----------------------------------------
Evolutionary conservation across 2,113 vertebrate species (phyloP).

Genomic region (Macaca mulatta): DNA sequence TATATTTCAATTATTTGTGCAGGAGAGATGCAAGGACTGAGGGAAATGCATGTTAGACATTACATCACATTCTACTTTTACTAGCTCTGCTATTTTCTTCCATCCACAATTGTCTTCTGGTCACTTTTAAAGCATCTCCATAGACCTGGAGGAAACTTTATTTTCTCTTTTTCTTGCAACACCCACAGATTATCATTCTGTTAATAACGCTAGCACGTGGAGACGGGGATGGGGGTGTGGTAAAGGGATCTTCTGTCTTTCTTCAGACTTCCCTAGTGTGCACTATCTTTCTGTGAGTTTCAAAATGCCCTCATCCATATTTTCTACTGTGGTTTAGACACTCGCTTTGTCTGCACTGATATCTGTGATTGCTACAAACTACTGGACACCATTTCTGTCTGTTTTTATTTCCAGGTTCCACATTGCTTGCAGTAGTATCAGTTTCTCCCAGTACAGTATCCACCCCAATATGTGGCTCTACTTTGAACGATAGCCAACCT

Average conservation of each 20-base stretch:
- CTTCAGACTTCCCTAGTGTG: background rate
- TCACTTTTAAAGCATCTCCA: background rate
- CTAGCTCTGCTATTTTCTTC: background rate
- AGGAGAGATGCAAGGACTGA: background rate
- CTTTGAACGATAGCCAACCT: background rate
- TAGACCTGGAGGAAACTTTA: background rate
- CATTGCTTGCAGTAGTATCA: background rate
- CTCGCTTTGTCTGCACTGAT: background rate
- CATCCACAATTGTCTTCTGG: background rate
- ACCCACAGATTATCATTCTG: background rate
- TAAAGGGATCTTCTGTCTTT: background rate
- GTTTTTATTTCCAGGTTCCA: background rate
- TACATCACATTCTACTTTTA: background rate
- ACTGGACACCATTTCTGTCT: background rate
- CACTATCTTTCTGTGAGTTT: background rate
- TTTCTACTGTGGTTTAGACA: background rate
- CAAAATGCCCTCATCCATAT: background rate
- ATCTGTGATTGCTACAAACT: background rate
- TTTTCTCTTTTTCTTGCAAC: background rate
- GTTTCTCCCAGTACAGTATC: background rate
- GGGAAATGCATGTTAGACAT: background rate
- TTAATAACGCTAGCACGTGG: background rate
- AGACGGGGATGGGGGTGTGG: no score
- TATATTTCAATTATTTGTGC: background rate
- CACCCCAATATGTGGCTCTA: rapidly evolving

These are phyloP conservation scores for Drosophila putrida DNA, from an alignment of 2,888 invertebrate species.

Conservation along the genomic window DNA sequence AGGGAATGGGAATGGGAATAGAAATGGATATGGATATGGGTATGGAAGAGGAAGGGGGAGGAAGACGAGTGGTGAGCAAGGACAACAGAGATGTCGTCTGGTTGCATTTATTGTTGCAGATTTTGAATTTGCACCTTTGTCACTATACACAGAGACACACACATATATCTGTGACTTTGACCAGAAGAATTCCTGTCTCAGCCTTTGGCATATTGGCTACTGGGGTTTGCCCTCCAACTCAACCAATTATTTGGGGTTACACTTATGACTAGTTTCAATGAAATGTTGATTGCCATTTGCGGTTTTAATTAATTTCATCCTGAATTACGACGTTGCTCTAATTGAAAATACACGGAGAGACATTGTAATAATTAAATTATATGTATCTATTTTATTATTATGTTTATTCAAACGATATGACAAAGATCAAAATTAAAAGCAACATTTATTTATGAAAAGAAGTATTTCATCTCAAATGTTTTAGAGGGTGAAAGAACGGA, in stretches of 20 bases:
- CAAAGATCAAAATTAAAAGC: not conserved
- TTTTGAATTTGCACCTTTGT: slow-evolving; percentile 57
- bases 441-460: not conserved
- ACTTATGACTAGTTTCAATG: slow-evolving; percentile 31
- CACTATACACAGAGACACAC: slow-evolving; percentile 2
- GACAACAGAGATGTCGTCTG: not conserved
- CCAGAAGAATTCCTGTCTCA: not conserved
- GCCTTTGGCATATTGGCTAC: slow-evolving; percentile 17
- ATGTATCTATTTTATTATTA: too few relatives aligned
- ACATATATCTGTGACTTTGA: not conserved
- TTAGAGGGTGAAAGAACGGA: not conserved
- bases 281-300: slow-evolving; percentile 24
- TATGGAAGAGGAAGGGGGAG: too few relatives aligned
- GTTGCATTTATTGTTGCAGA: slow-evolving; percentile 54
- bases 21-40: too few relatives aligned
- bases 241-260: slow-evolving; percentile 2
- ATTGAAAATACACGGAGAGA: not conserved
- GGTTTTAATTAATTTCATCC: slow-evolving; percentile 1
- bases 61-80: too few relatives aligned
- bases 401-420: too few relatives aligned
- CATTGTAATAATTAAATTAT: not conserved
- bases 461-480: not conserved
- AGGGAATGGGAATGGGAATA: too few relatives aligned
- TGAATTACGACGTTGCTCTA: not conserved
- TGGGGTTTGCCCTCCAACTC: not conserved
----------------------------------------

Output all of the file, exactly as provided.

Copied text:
Evolutionary conservation across 2,113 vertebrate species (phyloP).

Genomic region (Macaca mulatta): DNA sequence TATATTTCAATTATTTGTGCAGGAGAGATGCAAGGACTGAGGGAAATGCATGTTAGACATTACATCACATTCTACTTTTACTAGCTCTGCTATTTTCTTCCATCCACAATTGTCTTCTGGTCACTTTTAAAGCATCTCCATAGACCTGGAGGAAACTTTATTTTCTCTTTTTCTTGCAACACCCACAGATTATCATTCTGTTAATAACGCTAGCACGTGGAGACGGGGATGGGGGTGTGGTAAAGGGATCTTCTGTCTTTCTTCAGACTTCCCTAGTGTGCACTATCTTTCTGTGAGTTTCAAAATGCCCTCATCCATATTTTCTACTGTGGTTTAGACACTCGCTTTGTCTGCACTGATATCTGTGATTGCTACAAACTACTGGACACCATTTCTGTCTGTTTTTATTTCCAGGTTCCACATTGCTTGCAGTAGTATCAGTTTCTCCCAGTACAGTATCCACCCCAATATGTGGCTCTACTTTGAACGATAGCCAACCT

Average conservation of each 20-base stretch:
- CTTCAGACTTCCCTAGTGTG: background rate
- TCACTTTTAAAGCATCTCCA: background rate
- CTAGCTCTGCTATTTTCTTC: background rate
- AGGAGAGATGCAAGGACTGA: background rate
- CTTTGAACGATAGCCAACCT: background rate
- TAGACCTGGAGGAAACTTTA: background rate
- CATTGCTTGCAGTAGTATCA: background rate
- CTCGCTTTGTCTGCACTGAT: background rate
- CATCCACAATTGTCTTCTGG: background rate
- ACCCACAGATTATCATTCTG: background rate
- TAAAGGGATCTTCTGTCTTT: background rate
- GTTTTTATTTCCAGGTTCCA: background rate
- TACATCACATTCTACTTTTA: background rate
- ACTGGACACCATTTCTGTCT: background rate
- CACTATCTTTCTGTGAGTTT: background rate
- TTTCTACTGTGGTTTAGACA: background rate
- CAAAATGCCCTCATCCATAT: background rate
- ATCTGTGATTGCTACAAACT: background rate
- TTTTCTCTTTTTCTTGCAAC: background rate
- GTTTCTCCCAGTACAGTATC: background rate
- GGGAAATGCATGTTAGACAT: background rate
- TTAATAACGCTAGCACGTGG: background rate
- AGACGGGGATGGGGGTGTGG: no score
- TATATTTCAATTATTTGTGC: background rate
- CACCCCAATATGTGGCTCTA: rapidly evolving

These are phyloP conservation scores for Drosophila putrida DNA, from an alignment of 2,888 invertebrate species.

Conservation along the genomic window DNA sequence AGGGAATGGGAATGGGAATAGAAATGGATATGGATATGGGTATGGAAGAGGAAGGGGGAGGAAGACGAGTGGTGAGCAAGGACAACAGAGATGTCGTCTGGTTGCATTTATTGTTGCAGATTTTGAATTTGCACCTTTGTCACTATACACAGAGACACACACATATATCTGTGACTTTGACCAGAAGAATTCCTGTCTCAGCCTTTGGCATATTGGCTACTGGGGTTTGCCCTCCAACTCAACCAATTATTTGGGGTTACACTTATGACTAGTTTCAATGAAATGTTGATTGCCATTTGCGGTTTTAATTAATTTCATCCTGAATTACGACGTTGCTCTAATTGAAAATACACGGAGAGACATTGTAATAATTAAATTATATGTATCTATTTTATTATTATGTTTATTCAAACGATATGACAAAGATCAAAATTAAAAGCAACATTTATTTATGAAAAGAAGTATTTCATCTCAAATGTTTTAGAGGGTGAAAGAACGGA, in stretches of 20 bases:
- CAAAGATCAAAATTAAAAGC: not conserved
- TTTTGAATTTGCACCTTTGT: slow-evolving; percentile 57
- bases 441-460: not conserved
- ACTTATGACTAGTTTCAATG: slow-evolving; percentile 31
- CACTATACACAGAGACACAC: slow-evolving; percentile 2
- GACAACAGAGATGTCGTCTG: not conserved
- CCAGAAGAATTCCTGTCTCA: not conserved
- GCCTTTGGCATATTGGCTAC: slow-evolving; percentile 17
- ATGTATCTATTTTATTATTA: too few relatives aligned
- ACATATATCTGTGACTTTGA: not conserved
- TTAGAGGGTGAAAGAACGGA: not conserved
- bases 281-300: slow-evolving; percentile 24
- TATGGAAGAGGAAGGGGGAG: too few relatives aligned
- GTTGCATTTATTGTTGCAGA: slow-evolving; percentile 54
- bases 21-40: too few relatives aligned
- bases 241-260: slow-evolving; percentile 2
- ATTGAAAATACACGGAGAGA: not conserved
- GGTTTTAATTAATTTCATCC: slow-evolving; percentile 1
- bases 61-80: too few relatives aligned
- bases 401-420: too few relatives aligned
- CATTGTAATAATTAAATTAT: not conserved
- bases 461-480: not conserved
- AGGGAATGGGAATGGGAATA: too few relatives aligned
- TGAATTACGACGTTGCTCTA: not conserved
- TGGGGTTTGCCCTCCAACTC: not conserved